Don’t know what to say

VT Solidarity Ribbon

I graduated from Virginia Tech. I am a Hokie; 1983-1988. I will state that I am not a person who lives in the past. When I graduated I moved on to graduate school and then my career and really never looked back. I think that’s what my college experience prepared me to do. I am proud of what I accomplished at Virginia Tech; I graduated with honors, made great friends, and met my wife. It was a great place to go to school. From what I have seen this week, it’s still a great place, a strong place, and I am lucky to have been associated with it. My point in all this is that I have never been back, don’t have any Tech shirts, and basically haven’t thought about it (outside of following Hokie football and basketball from a great distance) — until 4/16/07.

I have been super-busy at work this week. When I heard the initial news on Monday of a shooting at Virginia Tech, it hurt me deep inside. My first inkling came from the past-noc mailing list (we have a lot of Hokies on the past-noc team, coincidentally) and we were trying to make sure they were all ok. Luckily they are. As the events unfolded, I felt sick to my stomach, not in a “Pepto-Bismol” way, but a dull ache. I felt cold. It got worse through the day, but I only knew 20 or 22 people were dead when I left to go to a trade show. I felt terrible that I didn’t know more about what had happened.

When I got home, I was floored to find out that the death toll had jumped to 32, including the killer. I have to say that I feel so sorry for his parents. I can’t imagine how they not only have to deal with the death of their son, but also the fact that he killed 31 people. How horrible for them. I am not a parent, but I can say that I can’t imagine how horrible it must have been to have heard that people had died at Virginia Tech but not to have known who. I heard that paramedics were carrying out bodies that had cell phones ringing or vibrating. Again, horrible. The enormity of the events, and the heroics of the students and others who made sure that more people weren’t killed, really boggles my mind. I couldn’t be prouder, but I am so sad.

Yesterday, I saw the video of the convocation and wished I had been there, but it’s selfish of me to want that. I mean, the students that are there now are much more immediately affected by this, and I don’t deserve a seat at that table. But the news coverage I did see made me cry, and I wish it had been more…coverage I mean. I plan to watch the convocation after I finish writing this. I need to get it out of my system.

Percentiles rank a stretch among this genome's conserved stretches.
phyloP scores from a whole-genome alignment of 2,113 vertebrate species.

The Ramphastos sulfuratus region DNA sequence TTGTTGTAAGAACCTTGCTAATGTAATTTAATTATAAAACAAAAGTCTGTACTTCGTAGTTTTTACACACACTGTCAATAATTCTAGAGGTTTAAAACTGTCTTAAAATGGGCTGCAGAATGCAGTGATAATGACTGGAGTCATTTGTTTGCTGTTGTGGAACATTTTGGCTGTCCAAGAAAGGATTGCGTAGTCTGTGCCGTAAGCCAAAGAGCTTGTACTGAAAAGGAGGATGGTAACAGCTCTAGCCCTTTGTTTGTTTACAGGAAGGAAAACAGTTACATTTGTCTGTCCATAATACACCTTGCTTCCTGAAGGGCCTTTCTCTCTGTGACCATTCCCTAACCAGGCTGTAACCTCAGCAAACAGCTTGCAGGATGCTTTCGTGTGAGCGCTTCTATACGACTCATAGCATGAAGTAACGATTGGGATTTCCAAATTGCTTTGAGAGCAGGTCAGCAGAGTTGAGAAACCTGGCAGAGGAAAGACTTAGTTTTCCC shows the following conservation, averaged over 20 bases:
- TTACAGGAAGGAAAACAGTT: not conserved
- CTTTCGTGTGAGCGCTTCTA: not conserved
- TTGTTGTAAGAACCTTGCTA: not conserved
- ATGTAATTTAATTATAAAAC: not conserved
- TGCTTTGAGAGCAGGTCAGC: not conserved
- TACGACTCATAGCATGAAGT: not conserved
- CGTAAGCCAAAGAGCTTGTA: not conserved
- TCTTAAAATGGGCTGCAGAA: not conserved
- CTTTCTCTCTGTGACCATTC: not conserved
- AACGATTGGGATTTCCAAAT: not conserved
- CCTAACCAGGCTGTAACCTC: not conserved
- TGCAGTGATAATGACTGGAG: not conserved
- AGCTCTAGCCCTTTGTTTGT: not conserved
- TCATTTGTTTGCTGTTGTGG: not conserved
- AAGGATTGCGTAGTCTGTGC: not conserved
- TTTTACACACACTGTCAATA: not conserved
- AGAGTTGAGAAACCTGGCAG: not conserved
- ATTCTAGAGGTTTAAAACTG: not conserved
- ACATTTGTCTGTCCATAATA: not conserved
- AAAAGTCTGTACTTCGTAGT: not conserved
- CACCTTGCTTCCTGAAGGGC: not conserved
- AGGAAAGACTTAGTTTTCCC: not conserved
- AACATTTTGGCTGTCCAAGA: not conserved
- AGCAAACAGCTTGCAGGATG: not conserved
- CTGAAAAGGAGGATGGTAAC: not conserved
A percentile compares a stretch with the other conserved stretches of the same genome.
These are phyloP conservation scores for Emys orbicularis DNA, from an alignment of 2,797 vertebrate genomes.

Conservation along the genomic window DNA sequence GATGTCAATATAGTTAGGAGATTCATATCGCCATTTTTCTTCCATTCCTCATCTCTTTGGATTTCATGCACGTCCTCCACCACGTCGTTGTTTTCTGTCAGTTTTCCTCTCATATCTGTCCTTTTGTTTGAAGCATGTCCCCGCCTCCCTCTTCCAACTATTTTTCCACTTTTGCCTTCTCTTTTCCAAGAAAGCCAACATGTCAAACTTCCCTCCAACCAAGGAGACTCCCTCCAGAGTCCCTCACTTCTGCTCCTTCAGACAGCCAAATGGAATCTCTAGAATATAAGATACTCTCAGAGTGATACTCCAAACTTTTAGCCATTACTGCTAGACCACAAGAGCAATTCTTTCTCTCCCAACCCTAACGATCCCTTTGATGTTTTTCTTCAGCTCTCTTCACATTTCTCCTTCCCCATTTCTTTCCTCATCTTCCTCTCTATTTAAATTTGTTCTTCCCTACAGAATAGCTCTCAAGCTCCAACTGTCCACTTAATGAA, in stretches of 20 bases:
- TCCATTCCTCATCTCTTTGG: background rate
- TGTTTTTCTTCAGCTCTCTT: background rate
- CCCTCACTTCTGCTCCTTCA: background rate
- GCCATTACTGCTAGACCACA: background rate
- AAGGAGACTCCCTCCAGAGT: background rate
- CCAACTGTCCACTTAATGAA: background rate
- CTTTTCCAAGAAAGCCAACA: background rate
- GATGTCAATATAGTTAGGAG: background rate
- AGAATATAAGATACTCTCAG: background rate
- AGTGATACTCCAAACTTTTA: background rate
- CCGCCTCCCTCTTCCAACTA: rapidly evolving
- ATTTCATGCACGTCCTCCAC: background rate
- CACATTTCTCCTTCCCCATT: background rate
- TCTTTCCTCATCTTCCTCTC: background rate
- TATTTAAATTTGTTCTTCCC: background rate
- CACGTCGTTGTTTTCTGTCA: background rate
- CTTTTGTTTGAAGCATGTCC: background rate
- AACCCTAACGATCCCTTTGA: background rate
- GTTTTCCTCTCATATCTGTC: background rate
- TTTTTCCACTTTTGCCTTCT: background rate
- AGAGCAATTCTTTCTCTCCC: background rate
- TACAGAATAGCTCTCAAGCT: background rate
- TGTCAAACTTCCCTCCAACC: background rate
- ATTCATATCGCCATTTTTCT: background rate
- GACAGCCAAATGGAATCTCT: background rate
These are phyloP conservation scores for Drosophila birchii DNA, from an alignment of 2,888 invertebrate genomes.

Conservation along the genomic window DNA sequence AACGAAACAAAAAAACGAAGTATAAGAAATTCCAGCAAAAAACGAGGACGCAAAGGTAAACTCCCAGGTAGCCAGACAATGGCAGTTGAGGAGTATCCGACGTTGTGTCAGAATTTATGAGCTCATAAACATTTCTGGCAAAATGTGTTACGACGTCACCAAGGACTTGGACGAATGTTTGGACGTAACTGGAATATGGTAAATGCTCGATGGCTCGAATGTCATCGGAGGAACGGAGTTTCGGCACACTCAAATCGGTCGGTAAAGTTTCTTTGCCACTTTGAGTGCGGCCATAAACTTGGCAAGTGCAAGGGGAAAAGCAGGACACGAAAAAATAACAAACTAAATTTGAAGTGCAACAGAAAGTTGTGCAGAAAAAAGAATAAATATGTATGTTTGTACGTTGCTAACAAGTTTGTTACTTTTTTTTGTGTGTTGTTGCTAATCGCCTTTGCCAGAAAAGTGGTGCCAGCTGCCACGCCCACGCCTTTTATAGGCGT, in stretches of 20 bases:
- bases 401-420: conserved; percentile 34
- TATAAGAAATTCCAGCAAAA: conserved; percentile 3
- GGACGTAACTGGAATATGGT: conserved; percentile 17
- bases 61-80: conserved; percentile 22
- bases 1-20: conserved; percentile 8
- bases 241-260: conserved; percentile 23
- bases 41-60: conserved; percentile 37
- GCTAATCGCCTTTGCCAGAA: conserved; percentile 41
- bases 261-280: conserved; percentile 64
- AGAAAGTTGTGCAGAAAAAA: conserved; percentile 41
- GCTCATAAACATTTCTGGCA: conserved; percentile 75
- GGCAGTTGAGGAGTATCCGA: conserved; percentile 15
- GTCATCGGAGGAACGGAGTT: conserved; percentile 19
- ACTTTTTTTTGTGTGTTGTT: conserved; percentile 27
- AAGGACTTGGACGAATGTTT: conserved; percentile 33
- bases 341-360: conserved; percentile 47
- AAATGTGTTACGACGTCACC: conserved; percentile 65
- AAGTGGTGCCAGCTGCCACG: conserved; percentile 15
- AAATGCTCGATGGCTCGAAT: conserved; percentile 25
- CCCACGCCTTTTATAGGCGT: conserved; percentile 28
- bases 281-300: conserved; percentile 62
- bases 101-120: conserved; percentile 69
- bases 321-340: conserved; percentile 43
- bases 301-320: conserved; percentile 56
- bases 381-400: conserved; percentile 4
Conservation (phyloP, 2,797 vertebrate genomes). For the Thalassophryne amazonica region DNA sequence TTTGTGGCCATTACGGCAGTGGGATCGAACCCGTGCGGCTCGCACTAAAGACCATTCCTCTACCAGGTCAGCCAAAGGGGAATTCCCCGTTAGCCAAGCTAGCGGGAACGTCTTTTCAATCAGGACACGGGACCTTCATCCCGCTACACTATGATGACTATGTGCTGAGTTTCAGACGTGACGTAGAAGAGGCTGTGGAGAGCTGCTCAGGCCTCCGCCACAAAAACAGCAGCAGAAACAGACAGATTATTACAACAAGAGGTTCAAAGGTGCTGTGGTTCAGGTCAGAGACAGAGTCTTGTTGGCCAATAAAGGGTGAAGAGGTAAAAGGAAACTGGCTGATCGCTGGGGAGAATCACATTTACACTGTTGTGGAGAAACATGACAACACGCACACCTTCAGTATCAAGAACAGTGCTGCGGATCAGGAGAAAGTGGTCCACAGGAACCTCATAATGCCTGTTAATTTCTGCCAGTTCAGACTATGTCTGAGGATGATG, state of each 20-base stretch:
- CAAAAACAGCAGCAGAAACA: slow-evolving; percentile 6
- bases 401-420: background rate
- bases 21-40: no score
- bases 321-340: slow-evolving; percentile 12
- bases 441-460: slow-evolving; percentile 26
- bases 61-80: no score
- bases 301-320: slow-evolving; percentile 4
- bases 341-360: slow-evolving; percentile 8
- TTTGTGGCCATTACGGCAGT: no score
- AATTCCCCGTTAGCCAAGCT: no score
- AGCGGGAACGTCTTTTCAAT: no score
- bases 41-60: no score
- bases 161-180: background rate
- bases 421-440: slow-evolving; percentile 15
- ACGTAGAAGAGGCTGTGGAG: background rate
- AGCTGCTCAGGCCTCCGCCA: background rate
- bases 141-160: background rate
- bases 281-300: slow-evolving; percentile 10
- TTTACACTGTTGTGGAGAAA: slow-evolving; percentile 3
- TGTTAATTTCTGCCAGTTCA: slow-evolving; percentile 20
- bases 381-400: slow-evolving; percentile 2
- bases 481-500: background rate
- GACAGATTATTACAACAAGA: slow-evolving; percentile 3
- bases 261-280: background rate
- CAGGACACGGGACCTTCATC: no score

Boy. Now, today is Wednesday (has it only been two days?) and this story just keeps getting weirder. I am really irritated with NBC news (which I watch religiously; I never miss Countdown on MSNBC because my TiVo makes sure I can watch it when I get home every day). Today, they got a package from the killer. What did they do with it? Clearly it needed to be turned over to law enforcement authorities (once NBC had identified its relevance). But did they have to keep a copy and attach their logo to it (upper left hand corner) and play it on the news? I don’t think so. It would have been sufficient to just report that they had received it and to have described it in general terms as the rantings of a madman. They could have described the contents obliquely as well, as containing video and pictures and text. But showing it was wrong. Today, still at the trade show, my friend Richard showed me the story about the NBC package from the killer, but I really never expected to see the video, at least not until after the investigation was complete. Broadcasting the video excerpts let the killer take back the attention to himself and rip open still-raw wounds of the Hokie community. I will be sending a link to this blog to countdown@msnbc.com as soon as I finish writing this.

I still feel hollow inside. I don’t know anyone who died, but I am really angry that the good name of my school will be forever associated with “worst mass murder in American history.” I am sending as much positive energy toward Blacksburg, VA as I can, and am showing my Hokie pride (for a change) by ordering some Hokie gear from the University Bookstore.

I can’t wait for my Hokie alumni shirt and Virginia Tech sweatshirt to arrive in the mail. I am not surprised that the bookstore hasn’t processed my order yet. It will get here eventually. And when it does, I am sure I will still hurt.

Go Hokies!

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